By Alfredo Calamari
An introduction by GA: The following short article was written by a young foreign student. It provide us with an astute criticism of British fake pluralism and tolerance. It conveys a sad image of the cynical method in which class-division and cultural segregation is maintained in this country.
Naivety can be expressed in various forms. Its definition in the dictionary is ‘lack of experience, wisdom or judgement’. One form of expressing naivety can be to assume the Model United Nations (MUN) conference is an ideal portal for young people to criticise and share innovative approaches to global issues. Why? Let me explain:
An opportunity was extended to the state school I attend: we were invited to a Model United Nations. At first I was intrigued by what this event was and what it entailed. Therefore I researched it. The first website I went to was Wikipedia (no surprise there), and the definition given is as follows:
Model United Nations (also Model UN or MUN) is an academic simulation of the United Nations that aims to educate participants about current events, topics in international relations, diplomacy and the United Nations agenda.
The participants role-play as diplomats representing a country or NGO in a simulated session of a committee of the United Nations, such as the Security Council or the General Assembly. Participants research a country, take on roles as diplomats, investigate international issues, debate, deliberate, consult, and then develop solutions to world problems. More recently, simulation of other deliberative bodies, such as the United Nations Security Council, has been included in Model United Nations, even if they are completely unrelated to the UN or international affairs as a whole. In general, the participants that the executive panel considers to be most contributing are given awards, such as 'Best Delegate award'.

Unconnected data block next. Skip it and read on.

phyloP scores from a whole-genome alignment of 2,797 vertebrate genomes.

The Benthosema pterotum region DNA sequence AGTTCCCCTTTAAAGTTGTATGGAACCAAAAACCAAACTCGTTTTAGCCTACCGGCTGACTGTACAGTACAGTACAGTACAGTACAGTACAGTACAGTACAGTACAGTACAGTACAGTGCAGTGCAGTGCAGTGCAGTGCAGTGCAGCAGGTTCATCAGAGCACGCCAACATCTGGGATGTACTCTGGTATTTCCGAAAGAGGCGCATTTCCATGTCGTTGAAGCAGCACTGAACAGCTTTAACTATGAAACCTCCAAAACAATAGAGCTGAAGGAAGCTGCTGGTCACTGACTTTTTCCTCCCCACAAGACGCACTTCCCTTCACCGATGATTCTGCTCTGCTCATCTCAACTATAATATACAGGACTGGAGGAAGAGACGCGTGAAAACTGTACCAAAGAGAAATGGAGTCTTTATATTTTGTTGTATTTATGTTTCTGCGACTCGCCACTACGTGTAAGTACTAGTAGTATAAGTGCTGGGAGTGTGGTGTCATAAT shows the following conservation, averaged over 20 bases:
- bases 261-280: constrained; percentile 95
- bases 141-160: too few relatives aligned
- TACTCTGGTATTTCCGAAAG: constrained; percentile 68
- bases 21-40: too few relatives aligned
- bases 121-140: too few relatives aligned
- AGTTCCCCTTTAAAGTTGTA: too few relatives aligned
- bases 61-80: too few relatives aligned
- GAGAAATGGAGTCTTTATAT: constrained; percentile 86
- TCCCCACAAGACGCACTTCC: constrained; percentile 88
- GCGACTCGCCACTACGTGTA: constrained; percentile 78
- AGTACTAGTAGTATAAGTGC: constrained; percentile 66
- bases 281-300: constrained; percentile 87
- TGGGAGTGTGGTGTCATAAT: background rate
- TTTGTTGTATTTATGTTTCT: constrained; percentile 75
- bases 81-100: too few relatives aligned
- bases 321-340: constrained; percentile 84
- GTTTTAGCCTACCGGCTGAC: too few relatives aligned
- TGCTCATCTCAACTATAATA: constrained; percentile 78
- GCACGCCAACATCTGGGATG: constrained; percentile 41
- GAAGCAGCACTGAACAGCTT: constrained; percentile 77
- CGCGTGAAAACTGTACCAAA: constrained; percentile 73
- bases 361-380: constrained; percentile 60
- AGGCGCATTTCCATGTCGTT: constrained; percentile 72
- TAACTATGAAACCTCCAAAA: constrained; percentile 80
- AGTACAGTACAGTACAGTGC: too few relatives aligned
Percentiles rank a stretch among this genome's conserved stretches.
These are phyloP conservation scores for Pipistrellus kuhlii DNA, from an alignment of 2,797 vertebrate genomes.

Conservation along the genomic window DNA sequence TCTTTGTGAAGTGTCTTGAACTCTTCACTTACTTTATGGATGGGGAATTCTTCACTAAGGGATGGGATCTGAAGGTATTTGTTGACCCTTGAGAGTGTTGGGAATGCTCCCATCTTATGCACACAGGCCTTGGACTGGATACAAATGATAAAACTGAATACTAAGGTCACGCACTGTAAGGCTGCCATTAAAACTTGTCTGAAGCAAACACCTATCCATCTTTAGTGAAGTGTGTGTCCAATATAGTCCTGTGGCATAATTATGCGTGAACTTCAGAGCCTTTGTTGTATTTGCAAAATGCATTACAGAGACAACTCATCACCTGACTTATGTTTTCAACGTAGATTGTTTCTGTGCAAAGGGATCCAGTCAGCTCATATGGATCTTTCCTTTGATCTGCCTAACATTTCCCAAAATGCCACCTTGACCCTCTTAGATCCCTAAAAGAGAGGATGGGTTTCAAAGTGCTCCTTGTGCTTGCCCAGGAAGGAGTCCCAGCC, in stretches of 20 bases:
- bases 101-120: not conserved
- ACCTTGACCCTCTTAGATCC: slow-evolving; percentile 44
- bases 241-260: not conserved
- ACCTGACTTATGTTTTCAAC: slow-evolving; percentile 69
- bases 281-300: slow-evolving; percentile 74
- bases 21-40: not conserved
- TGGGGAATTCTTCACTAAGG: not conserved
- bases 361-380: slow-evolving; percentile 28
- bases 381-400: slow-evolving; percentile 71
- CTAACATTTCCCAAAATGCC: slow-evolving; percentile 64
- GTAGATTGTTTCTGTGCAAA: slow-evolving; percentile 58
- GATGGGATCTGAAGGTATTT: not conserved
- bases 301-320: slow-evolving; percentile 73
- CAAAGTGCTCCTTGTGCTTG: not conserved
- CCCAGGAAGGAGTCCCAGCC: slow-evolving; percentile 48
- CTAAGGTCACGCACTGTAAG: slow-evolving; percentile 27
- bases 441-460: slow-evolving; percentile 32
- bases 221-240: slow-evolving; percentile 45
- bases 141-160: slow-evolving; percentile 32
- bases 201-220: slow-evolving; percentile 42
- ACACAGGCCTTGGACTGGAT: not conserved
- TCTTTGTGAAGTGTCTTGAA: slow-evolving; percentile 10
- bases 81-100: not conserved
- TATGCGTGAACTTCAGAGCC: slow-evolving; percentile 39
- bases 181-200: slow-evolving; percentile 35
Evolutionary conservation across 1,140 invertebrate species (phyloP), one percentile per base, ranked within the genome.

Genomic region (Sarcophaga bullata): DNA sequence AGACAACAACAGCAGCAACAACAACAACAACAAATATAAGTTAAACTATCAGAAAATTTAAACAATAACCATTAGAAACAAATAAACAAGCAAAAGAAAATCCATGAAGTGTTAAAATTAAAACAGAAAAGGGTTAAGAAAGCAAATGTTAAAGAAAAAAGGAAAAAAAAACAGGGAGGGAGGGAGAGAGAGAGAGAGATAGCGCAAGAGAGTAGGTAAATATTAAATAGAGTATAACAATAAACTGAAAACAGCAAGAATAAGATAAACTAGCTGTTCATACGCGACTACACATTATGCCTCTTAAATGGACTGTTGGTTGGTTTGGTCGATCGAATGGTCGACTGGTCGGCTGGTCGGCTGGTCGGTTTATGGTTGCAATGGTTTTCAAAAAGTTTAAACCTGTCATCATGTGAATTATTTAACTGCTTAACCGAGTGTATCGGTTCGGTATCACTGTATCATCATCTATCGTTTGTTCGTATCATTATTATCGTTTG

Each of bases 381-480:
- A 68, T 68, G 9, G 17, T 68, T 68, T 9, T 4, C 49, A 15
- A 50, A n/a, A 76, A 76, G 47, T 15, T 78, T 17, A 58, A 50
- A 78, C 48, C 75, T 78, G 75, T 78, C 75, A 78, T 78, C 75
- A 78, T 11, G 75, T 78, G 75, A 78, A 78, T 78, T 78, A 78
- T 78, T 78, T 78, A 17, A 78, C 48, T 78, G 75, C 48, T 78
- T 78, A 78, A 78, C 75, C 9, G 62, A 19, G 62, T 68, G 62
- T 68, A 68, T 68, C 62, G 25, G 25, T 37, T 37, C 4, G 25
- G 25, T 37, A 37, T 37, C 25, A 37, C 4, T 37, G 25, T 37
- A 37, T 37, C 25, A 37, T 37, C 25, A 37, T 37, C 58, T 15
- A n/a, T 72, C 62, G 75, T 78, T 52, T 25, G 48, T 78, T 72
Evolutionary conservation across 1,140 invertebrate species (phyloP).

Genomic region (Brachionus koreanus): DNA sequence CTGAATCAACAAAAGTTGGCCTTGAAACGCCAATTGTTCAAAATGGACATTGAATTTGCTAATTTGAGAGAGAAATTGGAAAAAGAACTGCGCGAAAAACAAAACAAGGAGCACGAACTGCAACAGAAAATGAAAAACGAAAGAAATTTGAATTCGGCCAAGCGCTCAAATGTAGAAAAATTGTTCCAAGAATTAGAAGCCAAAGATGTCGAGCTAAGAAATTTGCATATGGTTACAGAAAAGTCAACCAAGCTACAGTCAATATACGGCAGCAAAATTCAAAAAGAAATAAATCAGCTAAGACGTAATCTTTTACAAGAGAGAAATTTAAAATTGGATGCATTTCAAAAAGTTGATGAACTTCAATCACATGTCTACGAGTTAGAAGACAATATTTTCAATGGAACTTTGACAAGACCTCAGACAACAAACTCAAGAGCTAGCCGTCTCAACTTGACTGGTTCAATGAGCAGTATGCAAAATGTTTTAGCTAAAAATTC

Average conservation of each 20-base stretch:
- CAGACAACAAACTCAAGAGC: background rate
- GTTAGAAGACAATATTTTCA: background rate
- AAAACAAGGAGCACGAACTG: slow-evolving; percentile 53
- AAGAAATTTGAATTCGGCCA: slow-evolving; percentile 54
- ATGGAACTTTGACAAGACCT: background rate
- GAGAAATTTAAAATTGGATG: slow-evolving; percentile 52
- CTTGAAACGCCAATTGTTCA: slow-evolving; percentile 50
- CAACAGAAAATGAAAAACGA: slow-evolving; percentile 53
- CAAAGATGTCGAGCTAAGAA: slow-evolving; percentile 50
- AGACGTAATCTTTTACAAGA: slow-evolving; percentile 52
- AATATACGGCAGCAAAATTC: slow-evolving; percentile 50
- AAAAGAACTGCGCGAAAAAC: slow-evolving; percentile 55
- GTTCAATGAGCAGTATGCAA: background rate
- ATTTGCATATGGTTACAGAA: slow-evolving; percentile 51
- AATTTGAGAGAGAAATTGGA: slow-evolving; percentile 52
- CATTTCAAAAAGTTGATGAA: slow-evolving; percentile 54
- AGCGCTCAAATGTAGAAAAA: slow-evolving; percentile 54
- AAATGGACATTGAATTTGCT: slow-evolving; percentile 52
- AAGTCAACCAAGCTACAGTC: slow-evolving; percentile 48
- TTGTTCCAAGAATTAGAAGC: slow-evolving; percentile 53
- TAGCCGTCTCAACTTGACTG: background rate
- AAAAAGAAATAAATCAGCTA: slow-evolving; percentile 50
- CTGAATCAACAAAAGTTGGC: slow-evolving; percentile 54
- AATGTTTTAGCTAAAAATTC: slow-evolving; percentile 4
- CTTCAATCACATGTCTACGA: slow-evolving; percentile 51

Brilliant! I mean, could we ask for more? As young teenagers, we often tend to have rebellious ideas, question authority and discuss amongst friends how unsatisfied we are with the present political condition. Hence, through the MUN we obtain a catharsis for our thoughts and emotion, as well as the chance to ‘debate, deliberate, consult, and then develop solutions to world problems’. How utopic and idyllic it was the possibility of us making a change, or at least brainstorming how it could be done. And that was what I call an idea derived from naivety.
I arrived at the MUN with such optimism. To me, the schools and young people there were all keen on making a change. All of them (with the exception of us) were from British private schools, and some due to British class cycle were the politicians of tomorrow. Nevertheless we were there, the only state school invited. It seemed that contrary to old beliefs there were bridges being built, I thought I was observing an attempt to eradicate the old ‘dysfunctional’ system. So I proudly researched Yemen – the country assigned to me and my fellow colleagues, in order to accurately represent the Country. I learnt all I could in the short amount of time we had prior to the conference. Being the only state school there seemed a privilege and honour. But it was not. It was a joke. And I do not refer solely to the fact we were probably some kind of charity to them –as if having us there was their charitable work of the year– or receiving a country unjustly ignored by the rest of the states, I refer to it as a whole. A bloody joke.